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  1. #16
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    Hey, I just want to thank you. This is really great! Now, on to enlightenment lol.
    kudos! :3


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  3. #17
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    fredflickstone
    thankyou so much for this. i have read many books and tutorials on the net and this is by far the most down to bass tacks than anything i have come across i finaly am starting to understand color=value!!!

  4. #18
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    i do have one quick question. i mainly work in water colors, and im finding it difficult to figure out how to getthe different croma key scales in my particular medium. ihope this make sense.thankyou

  5. #19
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    great post

    Great post.

    I would caution at the use of black though to adjust colors, doing so usually kills the color, deadins it in a way. Instead create your "black" by mixing the 3 colors of the main triad of the color key of the piece, that way if you mix it in with any of your stonger, brighter colors it will reduce them but with out the same color deading effect. I would advise bringing down the value of a color by other ways of mixing and then using the created black for its final value reduction.

    here is some more information on the subject of color, pallets, blending ect. that will explain what im trying to say.

    Fletcher: Colour Control http://www.conceptart.org/forums/sho...d.php?t=157251
    Last edited by Zazerzs; June 8th, 2009 at 01:31 PM.
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    Fletcher:Color Control

  6. #20
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    Thanks fred

    As a beginner, I found this very useful. Will no doubt help me choose colors more wisely.
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  7. #21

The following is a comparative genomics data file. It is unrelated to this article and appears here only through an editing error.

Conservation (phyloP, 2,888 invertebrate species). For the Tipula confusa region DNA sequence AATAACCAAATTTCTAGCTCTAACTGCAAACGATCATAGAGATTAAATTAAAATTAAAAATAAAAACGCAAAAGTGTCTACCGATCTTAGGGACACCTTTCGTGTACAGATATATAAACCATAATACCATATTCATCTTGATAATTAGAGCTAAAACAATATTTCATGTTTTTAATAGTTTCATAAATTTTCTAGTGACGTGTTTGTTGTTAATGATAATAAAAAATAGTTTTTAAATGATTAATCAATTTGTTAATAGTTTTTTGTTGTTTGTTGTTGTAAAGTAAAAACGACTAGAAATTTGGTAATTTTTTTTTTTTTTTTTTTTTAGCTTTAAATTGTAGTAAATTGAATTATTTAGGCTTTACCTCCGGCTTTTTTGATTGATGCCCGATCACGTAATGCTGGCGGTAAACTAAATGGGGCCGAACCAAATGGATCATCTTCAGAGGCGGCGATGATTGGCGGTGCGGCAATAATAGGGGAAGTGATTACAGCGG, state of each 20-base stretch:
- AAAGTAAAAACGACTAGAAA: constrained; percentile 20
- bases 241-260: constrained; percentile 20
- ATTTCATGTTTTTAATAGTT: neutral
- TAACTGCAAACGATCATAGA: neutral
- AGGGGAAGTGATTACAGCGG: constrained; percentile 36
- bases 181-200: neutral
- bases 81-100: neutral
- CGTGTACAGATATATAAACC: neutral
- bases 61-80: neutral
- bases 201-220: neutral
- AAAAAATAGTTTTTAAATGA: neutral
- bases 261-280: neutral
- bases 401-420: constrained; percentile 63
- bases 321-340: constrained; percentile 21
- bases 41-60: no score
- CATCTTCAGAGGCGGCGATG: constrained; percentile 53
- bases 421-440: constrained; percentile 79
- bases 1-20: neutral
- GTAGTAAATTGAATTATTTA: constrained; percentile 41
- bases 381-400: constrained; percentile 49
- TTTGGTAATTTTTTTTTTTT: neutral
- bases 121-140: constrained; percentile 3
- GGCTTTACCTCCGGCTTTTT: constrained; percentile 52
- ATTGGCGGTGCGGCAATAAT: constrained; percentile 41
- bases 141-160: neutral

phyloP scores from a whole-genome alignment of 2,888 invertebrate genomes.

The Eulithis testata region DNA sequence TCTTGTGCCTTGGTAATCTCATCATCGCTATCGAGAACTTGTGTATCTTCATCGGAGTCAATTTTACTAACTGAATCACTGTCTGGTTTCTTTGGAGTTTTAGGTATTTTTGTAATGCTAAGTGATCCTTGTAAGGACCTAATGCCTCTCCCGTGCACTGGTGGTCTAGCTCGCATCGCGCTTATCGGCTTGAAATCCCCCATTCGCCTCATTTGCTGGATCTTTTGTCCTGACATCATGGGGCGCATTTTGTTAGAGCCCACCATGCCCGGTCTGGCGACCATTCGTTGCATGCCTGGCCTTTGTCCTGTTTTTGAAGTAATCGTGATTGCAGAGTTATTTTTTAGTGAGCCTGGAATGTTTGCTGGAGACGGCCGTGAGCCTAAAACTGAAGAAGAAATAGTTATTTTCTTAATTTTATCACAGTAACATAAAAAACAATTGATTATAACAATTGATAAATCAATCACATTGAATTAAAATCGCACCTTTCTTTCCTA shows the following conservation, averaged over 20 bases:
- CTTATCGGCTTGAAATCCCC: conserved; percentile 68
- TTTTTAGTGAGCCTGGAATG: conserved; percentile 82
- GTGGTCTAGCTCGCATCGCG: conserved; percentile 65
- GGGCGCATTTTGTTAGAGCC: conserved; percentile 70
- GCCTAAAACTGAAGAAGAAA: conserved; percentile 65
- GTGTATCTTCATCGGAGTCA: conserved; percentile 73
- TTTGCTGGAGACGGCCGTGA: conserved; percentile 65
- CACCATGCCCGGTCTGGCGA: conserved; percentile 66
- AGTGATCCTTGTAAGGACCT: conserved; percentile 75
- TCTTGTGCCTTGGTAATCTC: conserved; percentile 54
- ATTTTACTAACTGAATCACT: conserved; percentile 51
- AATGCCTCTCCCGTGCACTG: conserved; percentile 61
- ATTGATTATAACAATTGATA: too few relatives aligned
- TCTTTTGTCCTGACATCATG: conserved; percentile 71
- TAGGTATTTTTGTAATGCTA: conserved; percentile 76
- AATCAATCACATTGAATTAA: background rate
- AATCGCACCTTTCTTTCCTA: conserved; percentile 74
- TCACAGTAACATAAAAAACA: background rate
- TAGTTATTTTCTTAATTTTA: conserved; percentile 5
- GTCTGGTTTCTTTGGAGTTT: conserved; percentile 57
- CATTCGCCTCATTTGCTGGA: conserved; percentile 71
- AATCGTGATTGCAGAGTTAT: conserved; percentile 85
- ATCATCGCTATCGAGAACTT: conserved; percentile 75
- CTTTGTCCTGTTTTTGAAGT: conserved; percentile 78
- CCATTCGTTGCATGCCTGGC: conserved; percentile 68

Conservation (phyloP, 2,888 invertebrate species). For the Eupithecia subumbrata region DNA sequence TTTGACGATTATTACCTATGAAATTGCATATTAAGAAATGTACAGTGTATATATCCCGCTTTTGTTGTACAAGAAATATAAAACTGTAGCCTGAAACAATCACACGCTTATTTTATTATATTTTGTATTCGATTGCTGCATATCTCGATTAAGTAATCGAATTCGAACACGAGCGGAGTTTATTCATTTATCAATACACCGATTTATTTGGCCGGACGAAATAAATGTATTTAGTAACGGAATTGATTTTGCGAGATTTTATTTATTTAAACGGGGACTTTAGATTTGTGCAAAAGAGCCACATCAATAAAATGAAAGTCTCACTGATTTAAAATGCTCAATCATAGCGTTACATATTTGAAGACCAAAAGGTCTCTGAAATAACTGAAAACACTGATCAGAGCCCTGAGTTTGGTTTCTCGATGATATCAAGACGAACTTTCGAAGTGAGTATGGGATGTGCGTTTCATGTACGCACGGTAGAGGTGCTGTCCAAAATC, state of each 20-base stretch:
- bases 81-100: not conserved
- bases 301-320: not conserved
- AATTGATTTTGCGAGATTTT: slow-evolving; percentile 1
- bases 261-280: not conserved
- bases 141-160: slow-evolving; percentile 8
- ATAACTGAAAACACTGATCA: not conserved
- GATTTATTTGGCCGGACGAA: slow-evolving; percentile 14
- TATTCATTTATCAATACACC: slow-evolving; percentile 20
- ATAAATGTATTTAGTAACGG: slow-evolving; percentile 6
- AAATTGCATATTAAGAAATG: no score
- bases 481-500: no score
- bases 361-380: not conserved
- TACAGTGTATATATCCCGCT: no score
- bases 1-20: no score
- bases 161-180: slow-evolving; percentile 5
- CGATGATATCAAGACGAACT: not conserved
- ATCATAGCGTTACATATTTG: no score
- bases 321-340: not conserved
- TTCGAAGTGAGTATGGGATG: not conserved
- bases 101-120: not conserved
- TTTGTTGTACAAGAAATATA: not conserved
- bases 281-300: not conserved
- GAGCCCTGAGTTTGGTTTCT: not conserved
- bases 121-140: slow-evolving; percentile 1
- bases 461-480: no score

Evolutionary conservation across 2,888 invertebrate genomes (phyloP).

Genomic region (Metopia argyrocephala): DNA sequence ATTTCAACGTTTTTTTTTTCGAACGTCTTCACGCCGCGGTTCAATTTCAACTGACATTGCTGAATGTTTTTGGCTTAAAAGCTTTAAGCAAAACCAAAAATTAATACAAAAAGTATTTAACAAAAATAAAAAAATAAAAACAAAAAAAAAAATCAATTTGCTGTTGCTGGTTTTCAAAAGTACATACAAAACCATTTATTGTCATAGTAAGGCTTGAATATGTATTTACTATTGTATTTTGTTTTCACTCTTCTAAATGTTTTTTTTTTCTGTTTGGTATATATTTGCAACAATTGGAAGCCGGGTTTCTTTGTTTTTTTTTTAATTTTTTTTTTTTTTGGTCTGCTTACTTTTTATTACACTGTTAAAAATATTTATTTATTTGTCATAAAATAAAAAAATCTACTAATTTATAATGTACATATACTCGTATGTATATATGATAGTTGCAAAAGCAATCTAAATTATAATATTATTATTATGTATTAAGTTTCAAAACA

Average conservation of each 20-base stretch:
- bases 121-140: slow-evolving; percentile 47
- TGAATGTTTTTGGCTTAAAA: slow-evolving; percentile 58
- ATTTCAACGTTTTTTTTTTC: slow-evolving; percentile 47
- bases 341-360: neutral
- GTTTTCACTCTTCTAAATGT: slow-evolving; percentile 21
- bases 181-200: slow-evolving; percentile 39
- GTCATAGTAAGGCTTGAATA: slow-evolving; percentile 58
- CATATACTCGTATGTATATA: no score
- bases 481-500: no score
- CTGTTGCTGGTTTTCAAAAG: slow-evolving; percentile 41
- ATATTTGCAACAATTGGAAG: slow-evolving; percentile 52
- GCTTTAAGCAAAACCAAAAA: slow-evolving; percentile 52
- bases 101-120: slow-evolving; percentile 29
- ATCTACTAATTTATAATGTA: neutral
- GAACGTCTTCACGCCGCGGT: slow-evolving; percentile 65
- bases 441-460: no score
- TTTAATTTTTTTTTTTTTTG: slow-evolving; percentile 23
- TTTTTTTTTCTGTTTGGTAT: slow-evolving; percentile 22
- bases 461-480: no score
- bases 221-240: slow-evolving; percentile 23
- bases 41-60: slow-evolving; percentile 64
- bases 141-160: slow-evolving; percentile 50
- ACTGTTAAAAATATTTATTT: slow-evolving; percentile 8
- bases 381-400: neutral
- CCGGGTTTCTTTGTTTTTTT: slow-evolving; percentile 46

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    You did great job, thank you a lot for sharing this!

  8. #22
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    Wonderful tutorial. Thanks for sharing!

    I have been trying to learn color theory on my own, and I've recently come across Parramon's Color Theory book. The first thing I noticed, however, is that he comes up with a slightly different color wheel (thus giving us different complementary colors)... Here is the color wheel he uses: http://picasaweb.google.com/lh/photo...eat=directlink (not attaching the image here because this is Ron's thread...but you can follow the link to see it).

    He claims, among other things, that "yellow" is the complementary of "blue". See here: http://picasaweb.google.com/lh/photo...eat=directlink

    Is there any explanation for this difference in color wheel? Is Parramon's wheel simply "wrong" or "inaccurate", or is he making use of a different color model instead?

    Thanks a lot in advance for the help!
    Last edited by bkkm; November 24th, 2009 at 12:27 PM.

  9. #23
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    Quote Originally Posted by bkkm View Post
    Wonderful tutorial. Thanks for sharing!

    I have been trying to learn color theory on my own, and I've recently come across Parramon's Color Theory book. The first thing I noticed, however, is that he comes up with a slightly different color wheel (thus giving us different complementary colors)... Here is the color wheel he uses: http://picasaweb.google.com/lh/photo...eat=directlink (not attaching the image here because this is Ron's thread...but you can follow the link to see it).

    He claims, among other things, that "yellow" is the complementary of "blue". See here: http://picasaweb.google.com/lh/photo...eat=directlink

    Is there any explanation for this difference in color wheel? Is Parramon's wheel simply "wrong" or "inaccurate", or is he making use of a different color model instead?
    Ron isn't around much these days, so I'll try to answer.
    Ron is using the traditional artist's color wheel, which is based on pigment mixing, while Parramon is using one based on the behavior of light and vision, which gives you different sets of compliments. For details, check out David Briggs' site huevaluchroma.com, specifically the section on hue.

    Tristan Elwell
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